Purnululu National Park – Fly or Hike?

What is the best way to see Purnululu – by air or on foot? It's a debate that is hard to resolve, so we decided to do both with our two sons, aged seven and nine.

By driving into the Park and camping for a few nights we were able to explore the landscape by foot, wandering into gorges and examining the Bungle Bungle domes up close. An entire galaxy of stars emerged from the night sky, something we had never seen in the city.

On the final day of our stay, we treated ourselves to a helicopter flight from the airstrip inside the park. We were surprised and amazed at how far the ranges stretched as the panorama unfolded below us.

By air

The easiest and quickest way to experience Purnululu is from up high. The Bungle Bungle Range was formed over 20 million years of erosion, and, despite their grand appearance, these unique striped ‘beehive’ domes are incredibly fragile. As well as being heaps of fun, soaring above the range is the best way to appreciate the vastness of this magnificent landscape. Looking, but not touching, also helps protect it for the future. The Park unfolds below you like a living topographic map. Hidden chasms and gorges – many of which are inaccessible from the ground – are revealed.

Purnululu is just one of the many stops on a series of linked airstrips that make up the Kimberley Aerial Highway, which include Kununurra, Warmun, Lake Argyle, and Broome.

On foot

Our 4WD took us into the heart of Purnululu National Park, just a few hours’ drive north of Halls Creek. Having set up camp, we started exploring on foot along the many well-signposted walks that wind through the intricate maze of sandstone towers. We walked through narrow, cool gorges lined with majestic palms, strolled across spinifex plains, and sometimes took a moment to stand quietly and listen for the sounds of the abundant wildlife.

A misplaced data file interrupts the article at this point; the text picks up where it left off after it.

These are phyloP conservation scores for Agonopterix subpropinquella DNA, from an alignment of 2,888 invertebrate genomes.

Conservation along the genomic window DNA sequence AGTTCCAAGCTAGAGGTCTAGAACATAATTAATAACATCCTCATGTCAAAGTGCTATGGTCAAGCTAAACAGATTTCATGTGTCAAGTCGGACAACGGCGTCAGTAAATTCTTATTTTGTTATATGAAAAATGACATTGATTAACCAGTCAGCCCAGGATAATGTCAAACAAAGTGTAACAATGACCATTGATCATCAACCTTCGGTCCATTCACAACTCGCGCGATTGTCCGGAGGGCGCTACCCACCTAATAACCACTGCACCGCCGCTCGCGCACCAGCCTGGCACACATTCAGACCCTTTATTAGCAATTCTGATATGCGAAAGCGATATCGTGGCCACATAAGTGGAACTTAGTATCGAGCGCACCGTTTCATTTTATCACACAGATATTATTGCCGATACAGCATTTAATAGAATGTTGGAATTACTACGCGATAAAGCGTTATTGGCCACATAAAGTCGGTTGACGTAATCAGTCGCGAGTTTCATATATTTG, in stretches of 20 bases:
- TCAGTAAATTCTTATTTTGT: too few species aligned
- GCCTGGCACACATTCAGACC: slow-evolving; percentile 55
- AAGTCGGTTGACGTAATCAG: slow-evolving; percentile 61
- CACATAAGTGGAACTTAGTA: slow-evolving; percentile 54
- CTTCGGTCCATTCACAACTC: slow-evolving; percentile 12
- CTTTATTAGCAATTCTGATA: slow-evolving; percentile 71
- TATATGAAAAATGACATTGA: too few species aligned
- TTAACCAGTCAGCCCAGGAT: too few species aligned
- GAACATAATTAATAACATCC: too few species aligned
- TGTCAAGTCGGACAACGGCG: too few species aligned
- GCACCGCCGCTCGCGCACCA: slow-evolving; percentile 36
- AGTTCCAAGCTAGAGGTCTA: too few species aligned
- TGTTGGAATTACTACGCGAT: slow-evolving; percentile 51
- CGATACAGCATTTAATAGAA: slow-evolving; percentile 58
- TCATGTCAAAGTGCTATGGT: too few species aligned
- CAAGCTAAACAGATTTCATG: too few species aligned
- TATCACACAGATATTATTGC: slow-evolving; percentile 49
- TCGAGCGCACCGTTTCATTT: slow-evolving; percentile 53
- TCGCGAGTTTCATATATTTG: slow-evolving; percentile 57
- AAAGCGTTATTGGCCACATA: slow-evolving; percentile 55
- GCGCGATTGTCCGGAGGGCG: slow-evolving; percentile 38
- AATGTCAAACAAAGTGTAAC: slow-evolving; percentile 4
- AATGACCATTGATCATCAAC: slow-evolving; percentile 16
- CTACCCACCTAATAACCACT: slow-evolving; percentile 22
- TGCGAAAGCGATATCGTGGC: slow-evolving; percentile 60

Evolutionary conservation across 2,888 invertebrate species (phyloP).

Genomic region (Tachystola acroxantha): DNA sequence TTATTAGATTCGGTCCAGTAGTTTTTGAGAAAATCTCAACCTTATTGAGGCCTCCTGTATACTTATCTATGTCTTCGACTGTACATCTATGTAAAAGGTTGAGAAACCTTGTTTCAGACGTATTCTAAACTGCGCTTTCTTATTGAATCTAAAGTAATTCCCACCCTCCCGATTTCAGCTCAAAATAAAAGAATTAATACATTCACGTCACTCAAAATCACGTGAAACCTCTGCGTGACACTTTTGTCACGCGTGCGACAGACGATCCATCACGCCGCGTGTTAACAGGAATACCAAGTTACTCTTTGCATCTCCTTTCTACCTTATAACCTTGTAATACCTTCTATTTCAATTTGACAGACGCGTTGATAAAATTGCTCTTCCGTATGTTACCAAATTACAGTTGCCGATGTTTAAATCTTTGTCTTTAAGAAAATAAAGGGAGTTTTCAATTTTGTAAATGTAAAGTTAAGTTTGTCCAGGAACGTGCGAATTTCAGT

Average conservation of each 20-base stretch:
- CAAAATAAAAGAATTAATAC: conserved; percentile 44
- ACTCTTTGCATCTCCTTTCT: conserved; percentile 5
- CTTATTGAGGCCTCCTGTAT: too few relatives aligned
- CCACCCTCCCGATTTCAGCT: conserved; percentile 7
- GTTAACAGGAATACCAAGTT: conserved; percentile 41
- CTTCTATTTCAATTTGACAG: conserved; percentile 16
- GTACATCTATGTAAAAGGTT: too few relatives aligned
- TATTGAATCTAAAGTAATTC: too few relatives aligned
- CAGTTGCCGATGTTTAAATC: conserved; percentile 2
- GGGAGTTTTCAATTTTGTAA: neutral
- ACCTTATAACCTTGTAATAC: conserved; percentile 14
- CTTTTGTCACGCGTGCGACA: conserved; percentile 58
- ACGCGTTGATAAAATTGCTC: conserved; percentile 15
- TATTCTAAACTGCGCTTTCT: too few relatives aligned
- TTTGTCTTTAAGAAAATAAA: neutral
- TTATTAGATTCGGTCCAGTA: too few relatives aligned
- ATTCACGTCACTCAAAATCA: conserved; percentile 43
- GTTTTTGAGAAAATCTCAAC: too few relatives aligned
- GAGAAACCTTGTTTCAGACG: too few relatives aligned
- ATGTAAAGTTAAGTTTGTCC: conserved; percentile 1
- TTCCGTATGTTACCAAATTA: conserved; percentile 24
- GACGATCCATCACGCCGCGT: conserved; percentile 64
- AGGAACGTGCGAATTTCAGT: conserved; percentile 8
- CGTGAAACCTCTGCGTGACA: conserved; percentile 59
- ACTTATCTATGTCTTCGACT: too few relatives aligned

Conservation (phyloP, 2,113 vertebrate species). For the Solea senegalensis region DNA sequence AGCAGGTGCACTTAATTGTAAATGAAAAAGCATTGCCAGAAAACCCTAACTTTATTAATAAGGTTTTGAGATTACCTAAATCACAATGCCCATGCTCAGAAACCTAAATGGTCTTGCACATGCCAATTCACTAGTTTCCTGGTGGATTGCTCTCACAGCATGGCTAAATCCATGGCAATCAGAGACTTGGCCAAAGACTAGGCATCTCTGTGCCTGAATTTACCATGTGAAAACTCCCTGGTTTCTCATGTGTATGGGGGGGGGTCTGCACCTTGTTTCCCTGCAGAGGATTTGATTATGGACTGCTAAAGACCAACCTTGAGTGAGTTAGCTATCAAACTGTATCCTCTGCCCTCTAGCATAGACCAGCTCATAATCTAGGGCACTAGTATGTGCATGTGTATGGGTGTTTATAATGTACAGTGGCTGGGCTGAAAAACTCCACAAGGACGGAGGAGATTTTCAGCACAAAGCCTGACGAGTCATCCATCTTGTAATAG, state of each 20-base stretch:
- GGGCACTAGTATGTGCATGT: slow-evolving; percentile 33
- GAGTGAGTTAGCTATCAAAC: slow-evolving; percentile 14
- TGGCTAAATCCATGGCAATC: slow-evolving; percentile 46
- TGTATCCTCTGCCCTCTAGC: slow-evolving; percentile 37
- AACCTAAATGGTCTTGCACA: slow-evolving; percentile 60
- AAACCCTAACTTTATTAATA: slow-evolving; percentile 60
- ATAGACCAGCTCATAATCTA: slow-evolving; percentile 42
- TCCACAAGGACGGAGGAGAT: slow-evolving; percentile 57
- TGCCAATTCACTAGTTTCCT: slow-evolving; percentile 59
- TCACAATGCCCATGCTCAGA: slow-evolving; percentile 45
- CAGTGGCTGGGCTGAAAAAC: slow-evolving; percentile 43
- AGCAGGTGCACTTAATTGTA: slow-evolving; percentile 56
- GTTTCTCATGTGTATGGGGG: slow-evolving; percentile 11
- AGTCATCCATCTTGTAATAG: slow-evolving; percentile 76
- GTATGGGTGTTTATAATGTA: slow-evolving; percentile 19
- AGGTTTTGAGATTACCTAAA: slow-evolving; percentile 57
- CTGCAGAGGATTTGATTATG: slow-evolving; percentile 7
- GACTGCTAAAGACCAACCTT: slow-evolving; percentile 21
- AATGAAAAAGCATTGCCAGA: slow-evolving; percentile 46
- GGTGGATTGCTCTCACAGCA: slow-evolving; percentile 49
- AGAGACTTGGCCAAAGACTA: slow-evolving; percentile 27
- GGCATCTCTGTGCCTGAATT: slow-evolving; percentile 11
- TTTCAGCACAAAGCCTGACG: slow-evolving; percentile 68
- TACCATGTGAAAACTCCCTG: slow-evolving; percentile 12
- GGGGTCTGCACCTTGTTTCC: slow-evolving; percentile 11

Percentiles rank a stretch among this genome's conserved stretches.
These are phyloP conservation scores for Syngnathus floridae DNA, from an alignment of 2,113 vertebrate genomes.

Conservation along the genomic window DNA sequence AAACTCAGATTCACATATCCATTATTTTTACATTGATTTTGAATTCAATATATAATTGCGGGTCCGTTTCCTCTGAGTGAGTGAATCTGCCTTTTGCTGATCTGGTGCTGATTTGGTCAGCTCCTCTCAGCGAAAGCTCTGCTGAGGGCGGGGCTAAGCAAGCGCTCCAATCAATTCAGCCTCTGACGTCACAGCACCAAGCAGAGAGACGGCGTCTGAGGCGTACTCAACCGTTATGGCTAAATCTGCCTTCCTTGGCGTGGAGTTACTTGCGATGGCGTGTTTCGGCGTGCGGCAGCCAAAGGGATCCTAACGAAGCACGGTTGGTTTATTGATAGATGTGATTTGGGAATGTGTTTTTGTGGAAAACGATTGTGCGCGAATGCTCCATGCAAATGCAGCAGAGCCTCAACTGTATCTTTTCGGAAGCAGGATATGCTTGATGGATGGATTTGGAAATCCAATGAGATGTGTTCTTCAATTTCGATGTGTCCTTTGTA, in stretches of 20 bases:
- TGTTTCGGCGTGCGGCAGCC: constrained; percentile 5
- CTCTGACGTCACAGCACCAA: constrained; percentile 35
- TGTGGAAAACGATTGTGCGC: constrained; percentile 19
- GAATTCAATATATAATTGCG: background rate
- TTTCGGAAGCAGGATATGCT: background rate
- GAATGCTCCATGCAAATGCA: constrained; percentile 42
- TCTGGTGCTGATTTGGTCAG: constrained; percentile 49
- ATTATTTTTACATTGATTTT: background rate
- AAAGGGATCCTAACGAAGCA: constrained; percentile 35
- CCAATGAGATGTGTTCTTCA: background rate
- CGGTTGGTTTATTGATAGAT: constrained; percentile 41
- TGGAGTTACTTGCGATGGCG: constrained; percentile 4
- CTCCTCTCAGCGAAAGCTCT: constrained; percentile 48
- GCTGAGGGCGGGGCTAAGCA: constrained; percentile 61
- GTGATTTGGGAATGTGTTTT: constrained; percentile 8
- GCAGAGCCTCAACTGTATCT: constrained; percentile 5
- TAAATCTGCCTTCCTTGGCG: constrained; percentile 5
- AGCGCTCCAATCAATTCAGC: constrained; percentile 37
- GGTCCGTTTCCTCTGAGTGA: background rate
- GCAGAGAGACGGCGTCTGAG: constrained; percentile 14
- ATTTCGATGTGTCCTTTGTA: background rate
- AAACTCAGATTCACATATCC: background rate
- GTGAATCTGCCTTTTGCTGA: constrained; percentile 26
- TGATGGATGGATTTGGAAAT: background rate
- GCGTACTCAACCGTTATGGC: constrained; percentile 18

Cathedral Gorge is a natural amphitheatre carved from the rock by water cascading down the sandstone cliffs and was an easy 4km return walk. We had been tipped off about the extraordinary acoustics of its circular wall, so the boys took turns whispering secrets at one end of the gorge, only to hear their words amplified through the whole chamber.

Getting to Echidna Chasm was slightly more challenging, but well worth the effort. On the way, we negotiated the boulders that litter the path and took a short detour to a lookout with spectacular views of the Osmand Range. The long, narrow gorge was overhung by towering palms and filled with birdlife. Even the tiniest sounds bounced from the high rock walls and echoed through the chasm. Having timed our walk to arrive in the middle of the day, we got to see the sunlight make its brief, but dramatic appearance.

Piccaninny Gorge is a must. The easiest way to get there is via a well sign-posted 7km trek to the entrance of the gorge. For more adventurous travellers, there is a self-guided overnight walk that lets you explore the whole area at your own pace.

Purnululu had plenty of options to keep us and our kids busy, but your visit doesn’t need to be that energetic. Kungkalanayi Lookout is an easy walk from the Visitor Centre that rewards you with a spectacular view of the western face of the range. At the end of the day, and as the sun set behind us, it was the perfect spot to watch the famous bands glow in soft hues of purple, orange and gold, as they have done for millions of years.

So which was better – by air or on foot? For us, getting up close on the ground would be our choice if you could only do one, but doing both was even better.

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